From the New Yorker: A Delightful Dictionary for Canadian English.
A new musical opened on Broadway last week, “Come from Away,” about Gander, a small town in Newfoundland that rallied to care for some seven thousand travellers stuck there after their planes were grounded in the aftermath of 9/11. The play celebrates a variety of Canadian habits and customs, of which seemingly compulsive niceness is the main focus. But it also incorporates a wide range of vocabulary specific to Newfoundland or Canada in general, starting with the play’s odd title, a term used in the Atlantic provinces to refer to an outsider.
You won’t find “come from away” or “screech-in”—a mock ceremony depicted in the musical that confers Newfoundland “citizenship,” featuring extreme drunkenness and the osculation of a raw cod—in the Oxford English Dictionary. But the scholarly and scrappy second edition of the Dictionary of Canadianisms on Historical Principles (D.C.H.P.-2), released online last week, includes these and many more examples, common and obscure, of Canadian English. [continue]
And here it is: the Second Edition of
A Dictionary of Canadianisms on Historical Principles.
I checked to make sure that buttertart and matrimonial cake are included. They are, so it must be ok. 🙂
I really like things like this. Is it OK if I send it to my Kindle?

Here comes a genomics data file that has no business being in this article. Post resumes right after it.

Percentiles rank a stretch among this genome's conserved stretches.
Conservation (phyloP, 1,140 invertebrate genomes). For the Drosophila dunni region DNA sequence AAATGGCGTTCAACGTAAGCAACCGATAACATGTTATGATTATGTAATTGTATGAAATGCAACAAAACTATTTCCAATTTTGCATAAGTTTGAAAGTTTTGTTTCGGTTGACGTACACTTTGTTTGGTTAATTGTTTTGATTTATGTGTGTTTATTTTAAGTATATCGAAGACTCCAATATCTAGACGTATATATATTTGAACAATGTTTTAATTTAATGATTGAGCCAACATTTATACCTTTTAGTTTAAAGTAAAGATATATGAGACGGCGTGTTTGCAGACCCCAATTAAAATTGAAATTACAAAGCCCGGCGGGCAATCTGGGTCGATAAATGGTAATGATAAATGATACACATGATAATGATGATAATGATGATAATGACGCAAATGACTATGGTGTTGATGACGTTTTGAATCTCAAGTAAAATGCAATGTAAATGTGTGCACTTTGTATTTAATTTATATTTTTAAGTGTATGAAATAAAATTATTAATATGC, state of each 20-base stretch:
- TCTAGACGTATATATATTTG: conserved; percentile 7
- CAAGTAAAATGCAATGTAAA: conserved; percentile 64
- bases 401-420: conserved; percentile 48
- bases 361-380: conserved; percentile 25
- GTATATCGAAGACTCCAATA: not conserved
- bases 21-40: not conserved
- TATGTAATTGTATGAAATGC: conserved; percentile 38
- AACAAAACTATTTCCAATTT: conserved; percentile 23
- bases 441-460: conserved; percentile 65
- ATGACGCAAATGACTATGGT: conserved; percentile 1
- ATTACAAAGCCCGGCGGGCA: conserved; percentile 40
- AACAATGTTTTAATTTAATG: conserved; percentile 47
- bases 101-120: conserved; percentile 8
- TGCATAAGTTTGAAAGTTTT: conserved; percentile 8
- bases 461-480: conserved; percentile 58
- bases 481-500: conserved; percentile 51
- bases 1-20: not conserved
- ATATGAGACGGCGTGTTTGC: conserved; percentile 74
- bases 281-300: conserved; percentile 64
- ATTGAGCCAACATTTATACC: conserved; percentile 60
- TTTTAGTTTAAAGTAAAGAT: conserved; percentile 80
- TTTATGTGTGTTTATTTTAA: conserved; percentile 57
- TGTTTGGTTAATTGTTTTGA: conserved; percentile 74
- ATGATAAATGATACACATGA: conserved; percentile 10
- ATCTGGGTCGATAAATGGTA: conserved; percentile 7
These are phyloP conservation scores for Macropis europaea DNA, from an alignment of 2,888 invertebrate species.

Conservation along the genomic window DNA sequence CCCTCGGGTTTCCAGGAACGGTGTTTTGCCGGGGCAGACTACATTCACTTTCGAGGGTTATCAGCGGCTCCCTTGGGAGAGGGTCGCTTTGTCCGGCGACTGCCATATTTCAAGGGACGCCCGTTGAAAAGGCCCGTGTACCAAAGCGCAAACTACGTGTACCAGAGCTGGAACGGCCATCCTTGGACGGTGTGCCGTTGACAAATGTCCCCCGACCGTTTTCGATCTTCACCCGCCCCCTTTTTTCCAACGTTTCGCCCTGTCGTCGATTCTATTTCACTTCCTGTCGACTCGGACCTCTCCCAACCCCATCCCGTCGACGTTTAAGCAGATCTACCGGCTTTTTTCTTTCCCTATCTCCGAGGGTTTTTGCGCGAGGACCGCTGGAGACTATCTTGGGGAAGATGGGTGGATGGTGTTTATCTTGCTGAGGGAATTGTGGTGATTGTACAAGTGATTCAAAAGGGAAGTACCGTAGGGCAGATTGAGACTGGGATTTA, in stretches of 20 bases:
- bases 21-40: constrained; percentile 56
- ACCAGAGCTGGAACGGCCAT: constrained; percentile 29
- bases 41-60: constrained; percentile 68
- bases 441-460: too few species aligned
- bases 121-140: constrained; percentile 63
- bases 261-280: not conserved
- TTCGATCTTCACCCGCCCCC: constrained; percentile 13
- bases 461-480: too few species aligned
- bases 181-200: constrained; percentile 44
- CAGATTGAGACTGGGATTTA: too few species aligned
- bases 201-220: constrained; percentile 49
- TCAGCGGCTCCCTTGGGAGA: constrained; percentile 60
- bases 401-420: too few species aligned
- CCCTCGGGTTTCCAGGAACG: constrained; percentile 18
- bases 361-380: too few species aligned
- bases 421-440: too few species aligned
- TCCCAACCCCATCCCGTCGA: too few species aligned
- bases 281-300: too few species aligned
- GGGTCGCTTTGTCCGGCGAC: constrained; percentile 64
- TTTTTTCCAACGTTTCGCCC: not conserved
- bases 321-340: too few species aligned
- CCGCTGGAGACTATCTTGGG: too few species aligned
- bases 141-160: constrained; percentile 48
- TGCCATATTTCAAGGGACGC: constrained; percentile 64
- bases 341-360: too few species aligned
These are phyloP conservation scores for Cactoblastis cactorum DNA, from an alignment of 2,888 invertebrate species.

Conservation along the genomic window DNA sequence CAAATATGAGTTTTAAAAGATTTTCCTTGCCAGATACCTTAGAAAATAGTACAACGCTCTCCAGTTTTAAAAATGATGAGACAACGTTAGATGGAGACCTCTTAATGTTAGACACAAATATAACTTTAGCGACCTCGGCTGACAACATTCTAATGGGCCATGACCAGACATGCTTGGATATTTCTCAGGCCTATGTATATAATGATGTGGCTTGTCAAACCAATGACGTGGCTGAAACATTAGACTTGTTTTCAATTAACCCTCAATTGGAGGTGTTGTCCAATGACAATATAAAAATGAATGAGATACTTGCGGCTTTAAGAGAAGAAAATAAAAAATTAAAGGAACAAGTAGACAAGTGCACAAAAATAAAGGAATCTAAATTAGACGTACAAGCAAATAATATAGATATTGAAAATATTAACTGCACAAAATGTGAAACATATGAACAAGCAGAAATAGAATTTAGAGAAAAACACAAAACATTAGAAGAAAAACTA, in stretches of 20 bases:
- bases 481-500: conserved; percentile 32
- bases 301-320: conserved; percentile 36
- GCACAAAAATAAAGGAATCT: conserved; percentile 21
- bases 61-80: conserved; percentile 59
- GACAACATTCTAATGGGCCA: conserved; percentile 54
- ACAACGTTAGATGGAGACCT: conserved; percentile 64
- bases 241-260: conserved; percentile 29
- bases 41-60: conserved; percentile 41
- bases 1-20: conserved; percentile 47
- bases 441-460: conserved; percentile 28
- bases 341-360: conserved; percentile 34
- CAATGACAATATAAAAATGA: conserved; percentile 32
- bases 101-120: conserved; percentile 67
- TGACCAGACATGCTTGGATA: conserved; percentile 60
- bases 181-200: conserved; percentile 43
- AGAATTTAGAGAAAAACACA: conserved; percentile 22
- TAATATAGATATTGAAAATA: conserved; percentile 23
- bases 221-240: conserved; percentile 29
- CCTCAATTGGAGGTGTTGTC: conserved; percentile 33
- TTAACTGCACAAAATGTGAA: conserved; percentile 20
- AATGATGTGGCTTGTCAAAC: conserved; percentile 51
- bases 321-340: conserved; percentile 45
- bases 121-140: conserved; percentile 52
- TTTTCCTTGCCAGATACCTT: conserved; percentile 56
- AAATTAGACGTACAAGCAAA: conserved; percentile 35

Of course you may. 🙂 You don’t need my permission for that. Glad I found something you like, Peter.
Thank you. Actually the links don’t work in the Kindle so I’ve just bookmarked it.
I’m constantly sending Mirabilis’s articles to my Kobo, Peter. I find I can then read through a group of articles while travelling or whenever I have some time with my ereader nearby. Read later services like Instapaper and Pocket are also wonderful ways to collect articles to read at your leisure. Using these services, it is possible to create a personalised ‘magazine’ of sorts. I’d be interested to hear more about your online reading ‘workflow’ Mirabilis, if you have a moment to share the processes you use.
This particular article was fascinating. I like the “scrappy” and slightly ‘organic’ nature of the way the dictionary has been compiled. While I’ve never been to Canada and so am largely unfamiliar with Canadian slang and dialect, the discussion of dictionaries and lexicography piqued my attention.
I make extensive use of RSS feeds for all the subjects I follow. That is almost always how I find interesting things to read, and sometimes I am inspired to blog about one or more of the things I find. I could post thirty or forty things a day, most days – there is plenty of fascinating stuff about! But alas, nobody pays me to blog, and I’ve got a lot of stuff to get done each day.
When I find something I feel like posting, I bop into WordPress and do that. Or, if it’s a longer thing, I will compose and edit my post in a text editor, then copy it from there into WordPress. I have a plugin that automagically publishes my posts to Diaspora, unless I tell it not to.
The blog emails me when somebody posts a comment. That’s handy, especially if I’ve drifted into a busy and distracted state, or somehow gotten out of the habit of blogging. The ‘here’s a comment’ email message cannot be ignored, so that lures me back into the blog. And then I usually post something else. 🙂
Thank you for sharing this. I’m also an RSS feed addict and use a swipe right on my device to send longer form articles to Instapaper.
I really must look into Diaspora. It sounds like a social network I might actually like!
I’m not much of a social network person, but I do enjoy Diaspora. The key there, I think, is to learn how to block the content you don’t want, and how to cause the content you do want to appear on your screen. After that it’s all pretty cool.